FCA publishes final rules on AE charging cap

FCA publishes final rules on AE charging cap

The Financial Conduct Authority confirmed final rules requiring firms operating workplace pension schemes to implement a charge cap for auto-enrolment default funds.

The final rules, published today (2 March), reiterated the FCA’s final rules and did not reveal anything new.

From 6 April, firms will have to cap the charges within default funds to 0.75 per cent per year of funds under management.

They will also be prevented from paying or receiving consultancy charges and paying commission for advice not expressly agreed by scheme members under the new rules.

Alongside this, the FCA said that firms will also be prevented from charging active and deferred members of schemes differently based on whether they are contributing to the scheme or not.

The new rules apply to contract-based workplace pension schemes. The Department for Work and Pensions has consulted on aligned measures for occupational, commonly trust-based, schemes for which the Pensions Regulator will be responsible.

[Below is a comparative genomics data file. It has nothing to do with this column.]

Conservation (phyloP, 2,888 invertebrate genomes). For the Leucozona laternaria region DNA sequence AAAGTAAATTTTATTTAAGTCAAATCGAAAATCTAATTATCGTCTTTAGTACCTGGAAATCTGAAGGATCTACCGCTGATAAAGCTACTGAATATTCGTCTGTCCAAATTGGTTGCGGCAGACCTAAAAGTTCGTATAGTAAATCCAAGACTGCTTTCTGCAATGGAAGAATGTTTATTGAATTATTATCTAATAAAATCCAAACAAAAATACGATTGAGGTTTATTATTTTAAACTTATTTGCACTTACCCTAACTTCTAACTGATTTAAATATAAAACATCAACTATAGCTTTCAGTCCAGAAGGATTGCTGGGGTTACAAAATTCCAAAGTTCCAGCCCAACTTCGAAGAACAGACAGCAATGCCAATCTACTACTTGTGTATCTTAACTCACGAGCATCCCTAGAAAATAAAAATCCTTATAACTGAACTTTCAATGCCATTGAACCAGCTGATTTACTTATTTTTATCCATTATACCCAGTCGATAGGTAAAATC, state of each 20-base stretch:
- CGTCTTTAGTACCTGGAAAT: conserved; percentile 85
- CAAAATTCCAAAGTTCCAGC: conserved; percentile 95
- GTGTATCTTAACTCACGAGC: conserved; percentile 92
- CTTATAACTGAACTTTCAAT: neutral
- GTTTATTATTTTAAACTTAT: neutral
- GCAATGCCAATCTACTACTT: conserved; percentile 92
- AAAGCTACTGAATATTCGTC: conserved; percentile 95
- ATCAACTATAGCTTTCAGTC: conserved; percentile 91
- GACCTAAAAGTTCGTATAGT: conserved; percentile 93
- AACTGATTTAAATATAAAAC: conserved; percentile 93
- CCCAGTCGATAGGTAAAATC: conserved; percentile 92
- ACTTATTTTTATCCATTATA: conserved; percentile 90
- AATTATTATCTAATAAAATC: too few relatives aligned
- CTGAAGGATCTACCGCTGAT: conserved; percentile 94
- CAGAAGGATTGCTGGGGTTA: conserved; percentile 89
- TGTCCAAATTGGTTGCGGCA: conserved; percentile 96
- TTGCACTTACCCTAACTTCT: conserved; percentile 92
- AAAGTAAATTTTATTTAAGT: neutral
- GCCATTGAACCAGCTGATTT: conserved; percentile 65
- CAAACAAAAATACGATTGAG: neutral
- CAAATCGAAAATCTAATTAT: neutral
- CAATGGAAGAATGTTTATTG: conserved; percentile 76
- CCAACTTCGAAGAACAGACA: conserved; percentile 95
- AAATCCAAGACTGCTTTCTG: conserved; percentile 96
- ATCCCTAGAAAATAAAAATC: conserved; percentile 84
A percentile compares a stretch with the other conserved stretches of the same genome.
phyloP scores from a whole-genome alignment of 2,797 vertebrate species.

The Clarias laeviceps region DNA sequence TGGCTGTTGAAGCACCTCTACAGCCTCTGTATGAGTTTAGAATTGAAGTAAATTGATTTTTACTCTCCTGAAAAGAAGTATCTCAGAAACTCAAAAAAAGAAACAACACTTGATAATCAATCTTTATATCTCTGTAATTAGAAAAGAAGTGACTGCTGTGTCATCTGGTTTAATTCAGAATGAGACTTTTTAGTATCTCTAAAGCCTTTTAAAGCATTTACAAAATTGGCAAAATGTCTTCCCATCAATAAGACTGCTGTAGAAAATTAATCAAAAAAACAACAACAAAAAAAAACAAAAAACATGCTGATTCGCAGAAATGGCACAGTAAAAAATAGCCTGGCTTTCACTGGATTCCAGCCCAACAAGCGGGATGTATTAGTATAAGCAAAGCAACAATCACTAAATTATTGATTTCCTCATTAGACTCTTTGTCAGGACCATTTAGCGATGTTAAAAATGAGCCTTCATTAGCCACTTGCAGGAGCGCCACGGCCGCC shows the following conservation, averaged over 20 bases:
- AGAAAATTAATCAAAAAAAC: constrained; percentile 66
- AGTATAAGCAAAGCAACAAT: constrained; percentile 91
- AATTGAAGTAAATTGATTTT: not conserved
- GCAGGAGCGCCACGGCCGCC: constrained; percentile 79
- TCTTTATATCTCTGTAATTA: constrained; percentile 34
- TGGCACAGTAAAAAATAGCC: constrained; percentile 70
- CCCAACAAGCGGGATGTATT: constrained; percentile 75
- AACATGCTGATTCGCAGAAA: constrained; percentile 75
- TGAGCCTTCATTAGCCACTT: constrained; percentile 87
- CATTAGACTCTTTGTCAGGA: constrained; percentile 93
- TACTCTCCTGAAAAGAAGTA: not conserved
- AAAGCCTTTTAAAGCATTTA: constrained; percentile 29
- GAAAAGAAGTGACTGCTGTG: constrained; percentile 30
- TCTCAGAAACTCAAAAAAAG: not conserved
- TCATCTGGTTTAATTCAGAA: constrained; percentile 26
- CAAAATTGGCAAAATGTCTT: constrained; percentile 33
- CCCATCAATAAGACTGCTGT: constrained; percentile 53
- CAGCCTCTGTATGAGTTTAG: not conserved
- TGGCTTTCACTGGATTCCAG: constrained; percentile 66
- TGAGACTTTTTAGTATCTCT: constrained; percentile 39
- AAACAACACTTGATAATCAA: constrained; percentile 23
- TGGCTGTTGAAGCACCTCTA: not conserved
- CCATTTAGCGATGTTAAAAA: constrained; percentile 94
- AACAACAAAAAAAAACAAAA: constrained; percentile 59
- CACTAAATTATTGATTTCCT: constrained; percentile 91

Earlier today, the FCA announced that transaction costs on workplace schemes are to be reviewed, following a call from both the FCA and DWP for evidence, after the pensions minister Steve Webb cited fears of “nasty surprises”.

Final rules will require all contract-based occupational pension schemes from April this year to have in place an independent governance committees, which will be required to report annually on all costs and charges.

Christopher Woolard, director of strategy and competition at the FCA said: “It is important that those saving into workplace pension schemes get value for money and this is especially true for those who are not playing an active role in deciding where their money is invested.

“Schemes need to work effectively for members and the charge cap, alongside other new measures such as independent governance committees and transparency of costs, will help to ensure this going forward.”

In July last year, Adrian Boulding, pensions strategy director at Legal and General, predicted that there will now be three fund options to replace the default fund for auto-enrolment schemes instead of one set default fund that assumes a member is going to buy an annuity at retirement.